The result? The house doesn’t heat up or cool down very quickly. So although we had no AC during high temperatures, we were pretty comfortable inside. As for the fridge, we just kept the door shut (unlike during Hurricane Isabel, when we ran a very long extension cord across the street to our neighbors’ outdoor outlet).

Have you made any green building choices that later made themselves felt?

If you’re thinking about renovating, check out EPA’s info on green building!

About the author: Jeffrey Levy is EPA’s Director of Web Communications.

Editor's Note: The opinions expressed here are those of the author. They do not reflect EPA policy, endorsement, or action, and EPA does not verify the accuracy or science of the contents of the blog.

Please share this post. However, please don't change the title or the content. If you do make changes, don't attribute the edited title or content to EPA or the author.

Going Green Can Be Easy and Even Put Some Green Back in Your Wallet!

image of graphic on Green Building WebsiteThis past year while on special assignment to assist the EPA Green Building Program, I had the opportunity to create the EPA Green Homes website.  This website provides pages of useful, practical information and advice for the homeowner or apartment dweller to live a greener, more energy efficient life at home.

While I was developing the website, my wife and I decided to implement as many of the recommendations as possible to see if we could live greener, and after six months the results are in!

  • We are using 35% less electricity,
  • We are using a bit less water,
  • We are recycling 75% of all our household waste,
  • Most storm water runoff stays on our property during each rainfall,
  • We are gradually eliminating our ½ acre of lawn (and all the work that goes with it) and turning it into a garden of native plants by re-naturalizing our yard.
  • We purchased 100% Green Power (renewable electricity) from Dominion Power through their new program.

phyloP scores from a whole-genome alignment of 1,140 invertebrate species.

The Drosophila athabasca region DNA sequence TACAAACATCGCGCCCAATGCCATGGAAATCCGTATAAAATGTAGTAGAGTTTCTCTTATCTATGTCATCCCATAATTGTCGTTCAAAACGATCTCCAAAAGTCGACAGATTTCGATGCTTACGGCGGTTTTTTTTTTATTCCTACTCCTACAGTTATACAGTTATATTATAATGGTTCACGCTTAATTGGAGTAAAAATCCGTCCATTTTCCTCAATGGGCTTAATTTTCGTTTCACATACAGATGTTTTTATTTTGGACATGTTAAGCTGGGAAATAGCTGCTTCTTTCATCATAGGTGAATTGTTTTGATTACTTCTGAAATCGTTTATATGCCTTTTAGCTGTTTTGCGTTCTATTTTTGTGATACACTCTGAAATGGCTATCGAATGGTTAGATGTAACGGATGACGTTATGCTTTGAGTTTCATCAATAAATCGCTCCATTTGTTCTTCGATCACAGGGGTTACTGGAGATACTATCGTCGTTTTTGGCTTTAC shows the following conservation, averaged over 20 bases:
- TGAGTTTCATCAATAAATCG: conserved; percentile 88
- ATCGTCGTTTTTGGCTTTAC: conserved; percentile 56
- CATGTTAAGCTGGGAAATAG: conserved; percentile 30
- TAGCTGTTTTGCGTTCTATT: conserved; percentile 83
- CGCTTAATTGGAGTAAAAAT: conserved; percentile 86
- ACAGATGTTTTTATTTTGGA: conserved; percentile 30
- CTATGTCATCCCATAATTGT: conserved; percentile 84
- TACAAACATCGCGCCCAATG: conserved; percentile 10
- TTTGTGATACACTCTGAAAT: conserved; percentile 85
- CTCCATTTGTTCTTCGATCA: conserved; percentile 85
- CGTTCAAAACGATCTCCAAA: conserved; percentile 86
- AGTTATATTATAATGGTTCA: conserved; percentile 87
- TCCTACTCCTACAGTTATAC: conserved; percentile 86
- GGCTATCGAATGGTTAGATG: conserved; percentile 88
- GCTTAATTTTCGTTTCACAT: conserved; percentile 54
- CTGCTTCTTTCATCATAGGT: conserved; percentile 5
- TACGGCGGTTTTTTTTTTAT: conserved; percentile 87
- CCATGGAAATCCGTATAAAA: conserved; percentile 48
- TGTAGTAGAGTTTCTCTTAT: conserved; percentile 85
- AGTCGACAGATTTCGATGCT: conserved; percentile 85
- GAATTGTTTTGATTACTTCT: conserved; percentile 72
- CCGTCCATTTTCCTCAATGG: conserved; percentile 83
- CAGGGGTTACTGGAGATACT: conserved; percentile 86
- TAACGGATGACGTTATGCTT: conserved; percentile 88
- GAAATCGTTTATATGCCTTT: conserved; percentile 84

• And, we’ve done all this with minimal expense and are saving almost $550 a year on energy bills!

Our energy audit indicated that our 10 inches (R-25) of fiberglass insulation in the attic is far below Energy Star’s currently recommended insulation depth (R49-R60) for the Northern Virginia.  So we hired a contractor to blow in another 12 inches of fiberglass insulation to give us a total of about R-55.  The house already feels more comfortable and it will be fun to see how much we save on our natural gas heating bill.  On top of this, the Federal and Virginia State governments want to give us 50% off the cost of the insulation in tax credits and rebates!!!

So how can you lose?  Going Green really can pay off!

I encourage you to visit the website and challenge yourself to do as much as you can to go green.

EPA’s new Green Homes website is at- www.epa.gov/greenhomes

About the author: Bill Swietlik has worked in EPA’s Office of Water in Washington DC since 1988.  For the past year Bill was on a special assignment to the EPA Green Building Program creating a Green Homes website.  In this blog he shares his experience of greening his home.

Editor's Note: The opinions expressed here are those of the author. They do not reflect EPA policy, endorsement, or action, and EPA does not verify the accuracy or science of the contents of the blog.

Please share this post. However, please don't change the title or the content. If you do make changes, don't attribute the edited title or content to EPA or the author.